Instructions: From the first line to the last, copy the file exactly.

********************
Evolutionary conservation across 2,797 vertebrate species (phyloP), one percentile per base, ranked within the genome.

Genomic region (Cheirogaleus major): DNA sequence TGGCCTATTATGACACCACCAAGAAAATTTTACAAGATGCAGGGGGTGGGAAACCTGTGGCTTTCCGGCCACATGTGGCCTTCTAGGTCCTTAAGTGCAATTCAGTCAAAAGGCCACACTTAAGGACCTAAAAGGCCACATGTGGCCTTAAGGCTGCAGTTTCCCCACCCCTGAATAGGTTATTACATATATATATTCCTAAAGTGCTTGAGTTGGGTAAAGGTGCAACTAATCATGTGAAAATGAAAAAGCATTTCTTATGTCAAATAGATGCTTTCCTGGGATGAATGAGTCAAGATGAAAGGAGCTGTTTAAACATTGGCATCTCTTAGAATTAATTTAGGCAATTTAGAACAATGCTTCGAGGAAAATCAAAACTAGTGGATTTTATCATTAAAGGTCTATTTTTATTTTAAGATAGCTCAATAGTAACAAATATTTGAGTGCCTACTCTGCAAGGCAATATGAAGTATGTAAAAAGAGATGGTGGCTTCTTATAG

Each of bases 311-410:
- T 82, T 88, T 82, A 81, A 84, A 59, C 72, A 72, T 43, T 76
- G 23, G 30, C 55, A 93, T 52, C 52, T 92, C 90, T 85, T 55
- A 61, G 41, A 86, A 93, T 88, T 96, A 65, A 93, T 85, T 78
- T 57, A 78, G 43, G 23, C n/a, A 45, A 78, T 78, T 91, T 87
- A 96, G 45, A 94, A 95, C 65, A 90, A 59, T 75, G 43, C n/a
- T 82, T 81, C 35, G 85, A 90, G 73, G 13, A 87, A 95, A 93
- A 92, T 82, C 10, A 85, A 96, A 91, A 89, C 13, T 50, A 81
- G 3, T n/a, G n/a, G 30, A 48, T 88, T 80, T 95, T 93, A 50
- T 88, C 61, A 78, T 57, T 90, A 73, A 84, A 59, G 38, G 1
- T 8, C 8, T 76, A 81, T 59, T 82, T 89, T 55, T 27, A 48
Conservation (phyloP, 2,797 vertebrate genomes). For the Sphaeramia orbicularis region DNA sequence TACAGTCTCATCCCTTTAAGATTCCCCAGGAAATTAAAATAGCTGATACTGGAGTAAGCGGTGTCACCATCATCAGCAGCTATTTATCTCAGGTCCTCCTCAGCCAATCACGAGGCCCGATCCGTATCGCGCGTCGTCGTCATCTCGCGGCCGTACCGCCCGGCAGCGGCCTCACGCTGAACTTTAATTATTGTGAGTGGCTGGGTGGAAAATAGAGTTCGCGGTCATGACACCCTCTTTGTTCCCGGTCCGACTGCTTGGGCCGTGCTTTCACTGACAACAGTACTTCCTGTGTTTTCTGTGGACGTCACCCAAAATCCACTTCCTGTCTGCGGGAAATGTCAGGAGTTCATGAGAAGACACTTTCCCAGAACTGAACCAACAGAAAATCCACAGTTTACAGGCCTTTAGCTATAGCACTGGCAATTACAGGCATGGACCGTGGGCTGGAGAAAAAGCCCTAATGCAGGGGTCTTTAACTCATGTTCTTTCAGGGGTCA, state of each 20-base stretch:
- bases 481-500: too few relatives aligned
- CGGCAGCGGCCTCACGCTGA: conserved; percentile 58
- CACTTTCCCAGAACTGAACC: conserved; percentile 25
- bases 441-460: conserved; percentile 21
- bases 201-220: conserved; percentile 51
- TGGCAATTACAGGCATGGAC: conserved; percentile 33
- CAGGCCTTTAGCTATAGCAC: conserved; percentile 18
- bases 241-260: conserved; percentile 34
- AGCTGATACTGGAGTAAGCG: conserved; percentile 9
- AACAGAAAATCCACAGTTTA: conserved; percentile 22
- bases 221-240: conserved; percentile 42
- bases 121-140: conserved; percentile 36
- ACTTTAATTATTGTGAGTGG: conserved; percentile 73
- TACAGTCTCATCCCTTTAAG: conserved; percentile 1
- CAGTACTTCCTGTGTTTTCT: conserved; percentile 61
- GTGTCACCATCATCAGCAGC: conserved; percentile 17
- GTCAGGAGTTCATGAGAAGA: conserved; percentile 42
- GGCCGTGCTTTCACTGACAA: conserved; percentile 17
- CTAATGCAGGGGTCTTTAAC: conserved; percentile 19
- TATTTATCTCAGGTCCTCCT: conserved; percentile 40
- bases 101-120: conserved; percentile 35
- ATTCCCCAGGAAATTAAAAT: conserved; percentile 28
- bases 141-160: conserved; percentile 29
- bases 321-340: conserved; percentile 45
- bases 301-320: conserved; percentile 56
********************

Evolutionary conservation across 2,797 vertebrate species (phyloP), one percentile per base, ranked within the genome.

Genomic region (Cheirogaleus major): DNA sequence TGGCCTATTATGACACCACCAAGAAAATTTTACAAGATGCAGGGGGTGGGAAACCTGTGGCTTTCCGGCCACATGTGGCCTTCTAGGTCCTTAAGTGCAATTCAGTCAAAAGGCCACACTTAAGGACCTAAAAGGCCACATGTGGCCTTAAGGCTGCAGTTTCCCCACCCCTGAATAGGTTATTACATATATATATTCCTAAAGTGCTTGAGTTGGGTAAAGGTGCAACTAATCATGTGAAAATGAAAAAGCATTTCTTATGTCAAATAGATGCTTTCCTGGGATGAATGAGTCAAGATGAAAGGAGCTGTTTAAACATTGGCATCTCTTAGAATTAATTTAGGCAATTTAGAACAATGCTTCGAGGAAAATCAAAACTAGTGGATTTTATCATTAAAGGTCTATTTTTATTTTAAGATAGCTCAATAGTAACAAATATTTGAGTGCCTACTCTGCAAGGCAATATGAAGTATGTAAAAAGAGATGGTGGCTTCTTATAG

Each of bases 311-410:
- T 82, T 88, T 82, A 81, A 84, A 59, C 72, A 72, T 43, T 76
- G 23, G 30, C 55, A 93, T 52, C 52, T 92, C 90, T 85, T 55
- A 61, G 41, A 86, A 93, T 88, T 96, A 65, A 93, T 85, T 78
- T 57, A 78, G 43, G 23, C n/a, A 45, A 78, T 78, T 91, T 87
- A 96, G 45, A 94, A 95, C 65, A 90, A 59, T 75, G 43, C n/a
- T 82, T 81, C 35, G 85, A 90, G 73, G 13, A 87, A 95, A 93
- A 92, T 82, C 10, A 85, A 96, A 91, A 89, C 13, T 50, A 81
- G 3, T n/a, G n/a, G 30, A 48, T 88, T 80, T 95, T 93, A 50
- T 88, C 61, A 78, T 57, T 90, A 73, A 84, A 59, G 38, G 1
- T 8, C 8, T 76, A 81, T 59, T 82, T 89, T 55, T 27, A 48
Conservation (phyloP, 2,797 vertebrate genomes). For the Sphaeramia orbicularis region DNA sequence TACAGTCTCATCCCTTTAAGATTCCCCAGGAAATTAAAATAGCTGATACTGGAGTAAGCGGTGTCACCATCATCAGCAGCTATTTATCTCAGGTCCTCCTCAGCCAATCACGAGGCCCGATCCGTATCGCGCGTCGTCGTCATCTCGCGGCCGTACCGCCCGGCAGCGGCCTCACGCTGAACTTTAATTATTGTGAGTGGCTGGGTGGAAAATAGAGTTCGCGGTCATGACACCCTCTTTGTTCCCGGTCCGACTGCTTGGGCCGTGCTTTCACTGACAACAGTACTTCCTGTGTTTTCTGTGGACGTCACCCAAAATCCACTTCCTGTCTGCGGGAAATGTCAGGAGTTCATGAGAAGACACTTTCCCAGAACTGAACCAACAGAAAATCCACAGTTTACAGGCCTTTAGCTATAGCACTGGCAATTACAGGCATGGACCGTGGGCTGGAGAAAAAGCCCTAATGCAGGGGTCTTTAACTCATGTTCTTTCAGGGGTCA, state of each 20-base stretch:
- bases 481-500: too few relatives aligned
- CGGCAGCGGCCTCACGCTGA: conserved; percentile 58
- CACTTTCCCAGAACTGAACC: conserved; percentile 25
- bases 441-460: conserved; percentile 21
- bases 201-220: conserved; percentile 51
- TGGCAATTACAGGCATGGAC: conserved; percentile 33
- CAGGCCTTTAGCTATAGCAC: conserved; percentile 18
- bases 241-260: conserved; percentile 34
- AGCTGATACTGGAGTAAGCG: conserved; percentile 9
- AACAGAAAATCCACAGTTTA: conserved; percentile 22
- bases 221-240: conserved; percentile 42
- bases 121-140: conserved; percentile 36
- ACTTTAATTATTGTGAGTGG: conserved; percentile 73
- TACAGTCTCATCCCTTTAAG: conserved; percentile 1
- CAGTACTTCCTGTGTTTTCT: conserved; percentile 61
- GTGTCACCATCATCAGCAGC: conserved; percentile 17
- GTCAGGAGTTCATGAGAAGA: conserved; percentile 42
- GGCCGTGCTTTCACTGACAA: conserved; percentile 17
- CTAATGCAGGGGTCTTTAAC: conserved; percentile 19
- TATTTATCTCAGGTCCTCCT: conserved; percentile 40
- bases 101-120: conserved; percentile 35
- ATTCCCCAGGAAATTAAAAT: conserved; percentile 28
- bases 141-160: conserved; percentile 29
- bases 321-340: conserved; percentile 45
- bases 301-320: conserved; percentile 56